Rickets, which is caused by chronic vitamin D deficiency and can cause ‘bow legs’, is now becoming more common amongst British children. Vitamin D is produced within the body naturally when the skin is subjected to sunlight. So many hours spent by youngsters indoors in front of computer consoles and televisions can be severely detrimental to their long term health. Not just in vitamin D deficiencies but also in joint, muscle and cardio-vascular development.
Rickets is a disease normally associated with malnutrition and poverty in the Britain of a hundred or more years ago. Not with a 21st century advanced nation with ‘free’ healthcare at the point of delivery.
Sunlight is free and easily obtained throughout the year is sufficient quantities by the vast majority of children. But what is the reaction by the experts? They want to introduce vitamin D dosing into foodstuffs.
This dosing of course will cost money, which will in the end be passed on to the consumer. It will also need regulating and oversight, more expense and probably another Quango. Bear in mind that rickets was also one of the ailments the NHS was set up to help eradicate.
Another question I would ask is where do the schools fit in here? Are they in a position to spot this? Does this mean there is not enough outdoor activity in the curriculum?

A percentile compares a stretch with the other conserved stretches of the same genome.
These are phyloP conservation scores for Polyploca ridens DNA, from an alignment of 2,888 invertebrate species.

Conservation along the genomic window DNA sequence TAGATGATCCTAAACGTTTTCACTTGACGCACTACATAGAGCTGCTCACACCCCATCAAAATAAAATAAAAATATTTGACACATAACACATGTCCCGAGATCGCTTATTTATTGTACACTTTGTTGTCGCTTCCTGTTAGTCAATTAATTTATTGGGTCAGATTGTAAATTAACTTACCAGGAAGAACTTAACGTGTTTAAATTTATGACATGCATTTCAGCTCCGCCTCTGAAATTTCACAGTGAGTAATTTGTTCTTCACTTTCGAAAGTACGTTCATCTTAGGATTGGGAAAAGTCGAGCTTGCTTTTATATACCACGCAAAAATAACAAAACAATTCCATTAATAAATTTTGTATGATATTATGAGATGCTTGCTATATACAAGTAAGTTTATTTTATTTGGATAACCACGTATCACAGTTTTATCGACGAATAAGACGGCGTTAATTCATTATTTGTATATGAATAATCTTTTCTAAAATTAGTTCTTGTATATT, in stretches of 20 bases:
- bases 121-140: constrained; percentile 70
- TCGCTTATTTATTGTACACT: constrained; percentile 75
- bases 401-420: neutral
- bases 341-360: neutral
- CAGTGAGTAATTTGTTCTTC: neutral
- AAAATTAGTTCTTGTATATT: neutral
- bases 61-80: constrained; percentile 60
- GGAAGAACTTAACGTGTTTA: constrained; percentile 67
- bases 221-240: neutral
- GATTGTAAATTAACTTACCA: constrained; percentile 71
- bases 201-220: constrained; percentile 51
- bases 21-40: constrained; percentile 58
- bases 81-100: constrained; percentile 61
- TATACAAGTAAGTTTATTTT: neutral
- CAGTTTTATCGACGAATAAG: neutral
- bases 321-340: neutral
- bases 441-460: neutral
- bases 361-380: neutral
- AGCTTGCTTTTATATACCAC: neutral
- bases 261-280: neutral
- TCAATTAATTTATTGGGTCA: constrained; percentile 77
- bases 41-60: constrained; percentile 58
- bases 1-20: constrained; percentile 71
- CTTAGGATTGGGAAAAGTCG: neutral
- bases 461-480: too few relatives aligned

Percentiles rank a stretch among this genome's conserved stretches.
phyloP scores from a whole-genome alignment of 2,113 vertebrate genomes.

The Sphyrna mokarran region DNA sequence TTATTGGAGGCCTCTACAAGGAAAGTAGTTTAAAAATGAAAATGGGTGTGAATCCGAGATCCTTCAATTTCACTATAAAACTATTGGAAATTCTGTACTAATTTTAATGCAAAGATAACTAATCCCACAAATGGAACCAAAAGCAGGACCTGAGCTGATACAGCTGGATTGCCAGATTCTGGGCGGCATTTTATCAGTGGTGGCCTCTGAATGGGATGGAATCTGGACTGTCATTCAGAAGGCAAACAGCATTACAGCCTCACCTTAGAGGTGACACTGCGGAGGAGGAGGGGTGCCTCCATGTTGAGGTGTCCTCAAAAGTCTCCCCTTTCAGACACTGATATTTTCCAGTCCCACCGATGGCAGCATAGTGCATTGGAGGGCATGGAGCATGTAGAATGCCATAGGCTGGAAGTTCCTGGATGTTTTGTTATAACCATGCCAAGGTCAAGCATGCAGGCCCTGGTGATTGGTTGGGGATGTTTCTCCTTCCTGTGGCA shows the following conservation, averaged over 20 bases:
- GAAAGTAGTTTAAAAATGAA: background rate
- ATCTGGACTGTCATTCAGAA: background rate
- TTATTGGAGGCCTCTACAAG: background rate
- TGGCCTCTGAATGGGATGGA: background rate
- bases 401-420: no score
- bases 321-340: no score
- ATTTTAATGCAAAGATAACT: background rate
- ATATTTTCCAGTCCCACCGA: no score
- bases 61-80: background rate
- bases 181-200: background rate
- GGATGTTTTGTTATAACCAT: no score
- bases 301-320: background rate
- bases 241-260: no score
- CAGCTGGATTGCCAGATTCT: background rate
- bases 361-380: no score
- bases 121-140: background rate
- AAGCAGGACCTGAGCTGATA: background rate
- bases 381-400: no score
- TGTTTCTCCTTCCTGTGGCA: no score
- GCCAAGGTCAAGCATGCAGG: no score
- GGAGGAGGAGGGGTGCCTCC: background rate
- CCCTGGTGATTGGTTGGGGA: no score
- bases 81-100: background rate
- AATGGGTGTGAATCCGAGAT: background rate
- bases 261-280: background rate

A far simpler way of solving the rickets problem is to get children out and about. Parents need to turf them out of the house for a few hours in the day. But to do so they need to feel that their offspring are safe in this modern nanny state society that screams at them to protect their children from other adults, roads, conkers, climbing trees ….. . Far safer to keep them in the house where they are safe, especially if your garden is no bigger than a paper handkerchief.
The nanny state and the hysterical media has put parents and schools in a position where traditional children’s out-door activities, that are so healthy for mind and body, are on the list of dangers to be avoided.
Instead of wasting money on vitamin dosing of food, the money should be spent on more parks and children’s play areas with a warder to look out for undesirables. But to do this we would also have to overcome the ‘health and safety’ brigade who would want every park to have a first aid post, ambulance, policeman, lawyer etc on hand. We must accept that accidents happen and they happen to children too.